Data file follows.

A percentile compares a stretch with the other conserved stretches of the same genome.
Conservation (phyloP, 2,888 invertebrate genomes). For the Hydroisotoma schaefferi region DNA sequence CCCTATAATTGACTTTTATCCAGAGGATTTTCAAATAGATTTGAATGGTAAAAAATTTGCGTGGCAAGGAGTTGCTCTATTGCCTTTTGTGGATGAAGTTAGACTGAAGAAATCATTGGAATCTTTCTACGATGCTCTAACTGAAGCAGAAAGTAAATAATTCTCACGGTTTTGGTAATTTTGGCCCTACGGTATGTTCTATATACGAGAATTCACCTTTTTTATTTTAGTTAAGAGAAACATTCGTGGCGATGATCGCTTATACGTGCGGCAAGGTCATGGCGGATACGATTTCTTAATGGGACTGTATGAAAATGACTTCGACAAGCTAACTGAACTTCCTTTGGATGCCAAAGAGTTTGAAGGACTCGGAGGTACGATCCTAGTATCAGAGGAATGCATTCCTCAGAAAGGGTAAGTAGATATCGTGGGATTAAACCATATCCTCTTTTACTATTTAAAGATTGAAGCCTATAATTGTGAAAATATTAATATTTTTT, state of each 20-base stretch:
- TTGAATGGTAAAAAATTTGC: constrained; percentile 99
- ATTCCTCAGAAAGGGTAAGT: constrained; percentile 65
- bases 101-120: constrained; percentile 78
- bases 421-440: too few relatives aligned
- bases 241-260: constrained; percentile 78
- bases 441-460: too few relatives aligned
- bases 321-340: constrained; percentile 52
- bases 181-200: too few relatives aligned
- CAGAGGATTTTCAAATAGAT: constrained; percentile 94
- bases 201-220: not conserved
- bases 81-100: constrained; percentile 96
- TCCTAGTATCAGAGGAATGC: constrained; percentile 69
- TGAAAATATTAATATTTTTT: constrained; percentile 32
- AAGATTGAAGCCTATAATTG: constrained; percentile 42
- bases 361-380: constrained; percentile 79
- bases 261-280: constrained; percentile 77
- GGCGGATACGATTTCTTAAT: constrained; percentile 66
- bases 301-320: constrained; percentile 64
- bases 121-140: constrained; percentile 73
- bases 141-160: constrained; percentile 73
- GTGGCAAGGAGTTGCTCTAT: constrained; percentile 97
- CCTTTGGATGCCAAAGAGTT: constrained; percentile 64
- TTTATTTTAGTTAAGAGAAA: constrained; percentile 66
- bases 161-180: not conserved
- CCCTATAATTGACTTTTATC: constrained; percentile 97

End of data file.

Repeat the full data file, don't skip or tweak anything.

A percentile compares a stretch with the other conserved stretches of the same genome.
Conservation (phyloP, 2,888 invertebrate genomes). For the Hydroisotoma schaefferi region DNA sequence CCCTATAATTGACTTTTATCCAGAGGATTTTCAAATAGATTTGAATGGTAAAAAATTTGCGTGGCAAGGAGTTGCTCTATTGCCTTTTGTGGATGAAGTTAGACTGAAGAAATCATTGGAATCTTTCTACGATGCTCTAACTGAAGCAGAAAGTAAATAATTCTCACGGTTTTGGTAATTTTGGCCCTACGGTATGTTCTATATACGAGAATTCACCTTTTTTATTTTAGTTAAGAGAAACATTCGTGGCGATGATCGCTTATACGTGCGGCAAGGTCATGGCGGATACGATTTCTTAATGGGACTGTATGAAAATGACTTCGACAAGCTAACTGAACTTCCTTTGGATGCCAAAGAGTTTGAAGGACTCGGAGGTACGATCCTAGTATCAGAGGAATGCATTCCTCAGAAAGGGTAAGTAGATATCGTGGGATTAAACCATATCCTCTTTTACTATTTAAAGATTGAAGCCTATAATTGTGAAAATATTAATATTTTTT, state of each 20-base stretch:
- TTGAATGGTAAAAAATTTGC: constrained; percentile 99
- ATTCCTCAGAAAGGGTAAGT: constrained; percentile 65
- bases 101-120: constrained; percentile 78
- bases 421-440: too few relatives aligned
- bases 241-260: constrained; percentile 78
- bases 441-460: too few relatives aligned
- bases 321-340: constrained; percentile 52
- bases 181-200: too few relatives aligned
- CAGAGGATTTTCAAATAGAT: constrained; percentile 94
- bases 201-220: not conserved
- bases 81-100: constrained; percentile 96
- TCCTAGTATCAGAGGAATGC: constrained; percentile 69
- TGAAAATATTAATATTTTTT: constrained; percentile 32
- AAGATTGAAGCCTATAATTG: constrained; percentile 42
- bases 361-380: constrained; percentile 79
- bases 261-280: constrained; percentile 77
- GGCGGATACGATTTCTTAAT: constrained; percentile 66
- bases 301-320: constrained; percentile 64
- bases 121-140: constrained; percentile 73
- bases 141-160: constrained; percentile 73
- GTGGCAAGGAGTTGCTCTAT: constrained; percentile 97
- CCTTTGGATGCCAAAGAGTT: constrained; percentile 64
- TTTATTTTAGTTAAGAGAAA: constrained; percentile 66
- bases 161-180: not conserved
- CCCTATAATTGACTTTTATC: constrained; percentile 97